Laurence Sterne,-A Sentimental Journey through France and Italy





HAVING, on the first sight of the
lady, settled the affair in my
fancy, "that she was of the better
"order of beings"---and then laid it
down as a second axiom, as indisput-
able as the first, that she was a wi-
dow, and wore a character of dis-
tress---I went no further; I got ground
enough for the situation which pleased
me---and had she remained close be-
side my elbow till midnight, I should
have held true to my system, and
considered her only under that gene-
ral idea.



She had scarce got twenty paces
distant from me, ere something within
me called out for a more particular
inquiry---it brought on the idea of a
further separation---I might possibly
never see her more---the heart is for
saving what it can; and I wanted the
traces through which my wishes might
find their way to her, in case I should
never rejoin her myself: in a word,
I wish'd to know her name---her fa-
mily's---her condition; and as I knew
the place to which she was going, I
wanted to know from whence she
came: but there was no coming at
all this intelligence: a hundred little
delicacies stood in the way. I form'd
a score different plans---There was

       F 3            no


no such thing as a man's asking her
directly---the thing was impossible.

A little French debonaire captain,
who came dancing down the street,
shewed me, it was the easiest thing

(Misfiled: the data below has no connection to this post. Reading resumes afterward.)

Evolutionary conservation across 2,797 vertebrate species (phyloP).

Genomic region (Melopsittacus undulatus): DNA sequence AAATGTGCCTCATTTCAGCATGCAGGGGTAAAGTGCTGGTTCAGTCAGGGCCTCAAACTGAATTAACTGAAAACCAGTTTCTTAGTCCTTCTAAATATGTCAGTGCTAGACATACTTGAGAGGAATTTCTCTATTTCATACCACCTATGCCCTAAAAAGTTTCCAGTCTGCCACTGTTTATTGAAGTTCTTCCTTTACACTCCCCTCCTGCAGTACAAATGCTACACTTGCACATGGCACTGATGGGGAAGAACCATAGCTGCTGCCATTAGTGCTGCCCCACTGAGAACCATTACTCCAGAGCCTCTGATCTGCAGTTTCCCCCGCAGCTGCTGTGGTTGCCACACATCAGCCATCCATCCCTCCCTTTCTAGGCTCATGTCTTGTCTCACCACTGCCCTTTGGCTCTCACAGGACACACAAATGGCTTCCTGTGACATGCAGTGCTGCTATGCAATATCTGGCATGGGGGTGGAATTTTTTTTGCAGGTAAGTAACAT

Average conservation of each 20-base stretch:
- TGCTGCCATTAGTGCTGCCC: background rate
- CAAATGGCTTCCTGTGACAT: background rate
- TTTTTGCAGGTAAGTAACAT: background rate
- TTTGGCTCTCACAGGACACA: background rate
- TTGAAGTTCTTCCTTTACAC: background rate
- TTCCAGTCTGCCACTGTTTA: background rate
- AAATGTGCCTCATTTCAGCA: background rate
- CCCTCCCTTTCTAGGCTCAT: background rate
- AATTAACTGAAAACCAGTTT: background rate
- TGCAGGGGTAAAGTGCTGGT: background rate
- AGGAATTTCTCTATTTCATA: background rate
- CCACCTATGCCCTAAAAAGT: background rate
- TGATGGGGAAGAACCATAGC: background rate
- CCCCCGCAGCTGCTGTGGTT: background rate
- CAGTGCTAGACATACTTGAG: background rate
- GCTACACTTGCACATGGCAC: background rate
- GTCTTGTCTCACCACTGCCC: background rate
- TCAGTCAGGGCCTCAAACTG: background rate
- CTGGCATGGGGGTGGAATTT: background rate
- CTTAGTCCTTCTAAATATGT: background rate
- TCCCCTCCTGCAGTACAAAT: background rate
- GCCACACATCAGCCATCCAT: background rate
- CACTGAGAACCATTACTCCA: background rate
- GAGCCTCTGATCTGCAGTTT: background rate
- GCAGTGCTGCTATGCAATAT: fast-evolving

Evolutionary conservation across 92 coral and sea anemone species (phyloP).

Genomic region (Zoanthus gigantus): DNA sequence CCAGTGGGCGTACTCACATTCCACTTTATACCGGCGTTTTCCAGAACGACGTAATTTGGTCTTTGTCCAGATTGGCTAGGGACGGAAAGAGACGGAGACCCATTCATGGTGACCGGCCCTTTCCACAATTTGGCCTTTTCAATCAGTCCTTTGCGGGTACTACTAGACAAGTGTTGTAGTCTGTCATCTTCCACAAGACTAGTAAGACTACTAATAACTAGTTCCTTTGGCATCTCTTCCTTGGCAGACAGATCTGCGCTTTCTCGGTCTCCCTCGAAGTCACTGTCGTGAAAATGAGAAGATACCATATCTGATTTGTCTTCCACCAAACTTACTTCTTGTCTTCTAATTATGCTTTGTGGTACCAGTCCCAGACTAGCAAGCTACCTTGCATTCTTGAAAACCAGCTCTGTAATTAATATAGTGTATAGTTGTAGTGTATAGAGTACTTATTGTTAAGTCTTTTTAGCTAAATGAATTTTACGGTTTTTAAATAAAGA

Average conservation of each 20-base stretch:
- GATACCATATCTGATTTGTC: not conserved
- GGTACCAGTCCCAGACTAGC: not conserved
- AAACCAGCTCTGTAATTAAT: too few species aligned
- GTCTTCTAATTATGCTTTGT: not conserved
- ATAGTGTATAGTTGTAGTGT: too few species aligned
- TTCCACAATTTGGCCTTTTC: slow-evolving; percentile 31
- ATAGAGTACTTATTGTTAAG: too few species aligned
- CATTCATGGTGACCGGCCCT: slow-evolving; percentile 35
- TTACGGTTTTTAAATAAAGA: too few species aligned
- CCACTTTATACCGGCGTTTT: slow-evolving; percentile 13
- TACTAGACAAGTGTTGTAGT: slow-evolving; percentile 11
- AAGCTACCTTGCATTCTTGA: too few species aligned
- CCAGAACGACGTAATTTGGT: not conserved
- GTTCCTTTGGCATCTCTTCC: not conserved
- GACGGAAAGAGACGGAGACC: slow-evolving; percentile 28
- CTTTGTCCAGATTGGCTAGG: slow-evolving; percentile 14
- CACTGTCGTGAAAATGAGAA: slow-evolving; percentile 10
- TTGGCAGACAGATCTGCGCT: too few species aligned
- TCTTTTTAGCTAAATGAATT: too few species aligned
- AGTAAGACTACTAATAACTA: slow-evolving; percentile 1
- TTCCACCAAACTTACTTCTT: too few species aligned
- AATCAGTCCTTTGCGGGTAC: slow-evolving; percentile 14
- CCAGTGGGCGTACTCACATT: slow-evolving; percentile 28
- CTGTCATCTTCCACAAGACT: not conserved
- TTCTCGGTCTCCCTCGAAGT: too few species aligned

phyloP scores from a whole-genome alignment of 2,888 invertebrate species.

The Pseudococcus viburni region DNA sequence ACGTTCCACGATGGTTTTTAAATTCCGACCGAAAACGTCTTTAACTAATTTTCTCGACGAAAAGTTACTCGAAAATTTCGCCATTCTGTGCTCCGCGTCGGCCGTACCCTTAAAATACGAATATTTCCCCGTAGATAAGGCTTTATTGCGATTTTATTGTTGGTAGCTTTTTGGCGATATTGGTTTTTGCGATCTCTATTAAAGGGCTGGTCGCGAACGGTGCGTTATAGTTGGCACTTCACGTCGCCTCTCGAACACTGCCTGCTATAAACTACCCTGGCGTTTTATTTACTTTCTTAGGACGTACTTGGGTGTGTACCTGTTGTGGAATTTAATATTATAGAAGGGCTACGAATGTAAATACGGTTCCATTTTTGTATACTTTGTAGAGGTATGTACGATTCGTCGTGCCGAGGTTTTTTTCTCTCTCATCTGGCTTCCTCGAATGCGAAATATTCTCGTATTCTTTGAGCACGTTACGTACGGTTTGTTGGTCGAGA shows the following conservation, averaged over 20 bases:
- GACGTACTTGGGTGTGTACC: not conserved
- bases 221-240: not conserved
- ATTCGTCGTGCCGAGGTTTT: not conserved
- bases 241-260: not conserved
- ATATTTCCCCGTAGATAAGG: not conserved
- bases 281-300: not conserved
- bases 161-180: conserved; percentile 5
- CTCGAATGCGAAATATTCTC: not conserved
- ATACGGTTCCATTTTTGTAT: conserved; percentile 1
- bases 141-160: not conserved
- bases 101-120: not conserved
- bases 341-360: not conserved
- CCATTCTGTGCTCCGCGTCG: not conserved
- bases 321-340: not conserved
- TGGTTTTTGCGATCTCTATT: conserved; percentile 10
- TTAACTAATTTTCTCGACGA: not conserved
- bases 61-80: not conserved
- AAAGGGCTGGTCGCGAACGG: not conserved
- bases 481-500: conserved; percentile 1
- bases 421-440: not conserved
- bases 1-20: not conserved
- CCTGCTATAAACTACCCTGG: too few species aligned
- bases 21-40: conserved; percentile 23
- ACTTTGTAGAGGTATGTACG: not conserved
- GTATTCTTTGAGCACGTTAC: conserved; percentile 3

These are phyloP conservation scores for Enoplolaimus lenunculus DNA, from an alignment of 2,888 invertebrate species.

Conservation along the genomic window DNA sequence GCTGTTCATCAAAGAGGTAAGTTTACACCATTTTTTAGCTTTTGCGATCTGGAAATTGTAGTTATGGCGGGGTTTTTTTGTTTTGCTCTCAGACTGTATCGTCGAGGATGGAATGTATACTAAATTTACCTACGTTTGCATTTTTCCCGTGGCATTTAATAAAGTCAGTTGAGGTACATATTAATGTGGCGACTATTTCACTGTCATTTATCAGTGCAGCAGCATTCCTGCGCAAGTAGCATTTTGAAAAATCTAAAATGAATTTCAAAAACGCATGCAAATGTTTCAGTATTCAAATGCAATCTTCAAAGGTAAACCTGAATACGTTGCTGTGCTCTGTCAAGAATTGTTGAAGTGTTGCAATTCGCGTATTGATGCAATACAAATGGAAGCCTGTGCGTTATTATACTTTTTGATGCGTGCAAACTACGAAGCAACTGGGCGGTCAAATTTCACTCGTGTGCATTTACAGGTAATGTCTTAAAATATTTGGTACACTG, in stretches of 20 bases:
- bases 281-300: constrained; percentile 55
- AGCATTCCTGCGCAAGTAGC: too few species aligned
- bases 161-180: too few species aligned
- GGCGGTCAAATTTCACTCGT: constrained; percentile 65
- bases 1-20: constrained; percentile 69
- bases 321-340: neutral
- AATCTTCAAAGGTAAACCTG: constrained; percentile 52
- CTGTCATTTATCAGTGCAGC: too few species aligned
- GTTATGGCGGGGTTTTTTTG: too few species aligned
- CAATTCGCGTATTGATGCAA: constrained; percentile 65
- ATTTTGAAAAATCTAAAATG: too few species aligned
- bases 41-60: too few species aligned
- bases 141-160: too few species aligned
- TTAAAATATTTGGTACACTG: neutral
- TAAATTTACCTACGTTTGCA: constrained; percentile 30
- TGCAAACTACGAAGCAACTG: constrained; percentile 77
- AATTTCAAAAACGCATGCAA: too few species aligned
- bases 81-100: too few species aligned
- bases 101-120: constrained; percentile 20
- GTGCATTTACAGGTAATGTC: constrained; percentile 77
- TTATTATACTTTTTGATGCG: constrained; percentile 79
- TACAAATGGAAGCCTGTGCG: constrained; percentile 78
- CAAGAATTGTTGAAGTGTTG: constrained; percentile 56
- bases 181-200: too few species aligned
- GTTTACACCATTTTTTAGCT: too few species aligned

in the world; for popping in betwixt
us, just as the lady was returning back
to the door of the Remise, he intro-
duced himself to my acquaintance,
and before he had well got announ-
ced, begg'd I would do him the ho-
nour to present him to the lady---I
had not been presented myself--- so
turning about to her, he did it just
as well by asking her, if she had come
from Paris? No, she was going
that route, she said.---Vous n'êtes pas
de Londres?
--- She was not, she replied.



---Then Madame must have come
through Flanders---Apparemment vous
êtes Flamande?
said the French cap-
tain---The lady answered, she was.---
Peutetre de Lisle? added he---She
said, she was not of Lisle.---nor Ar-
ras?---nor Cambray?---nor Ghent?---
nor Brussels? She answered, she was
of Brussels.

He had the honour, he said,
to be at the bombardment of it last
war--- that it was finely situated, pour
---and full of noblesse when the
Imperialists were driven out by the
French (the lady made a slight curtsy)
--- so giving her an account of the af-
fair, and of the share he had had in

           F 4            it---   


it---he begg'd the honour to know
her name--- so made his bow.

Et Madame a son Mari? said
he, looking back when he had made
two steps---and without staying for an
answer--- danced down the street.

Had I served seven years' appren-
ticeship to good breeding, I could
not have done as much.


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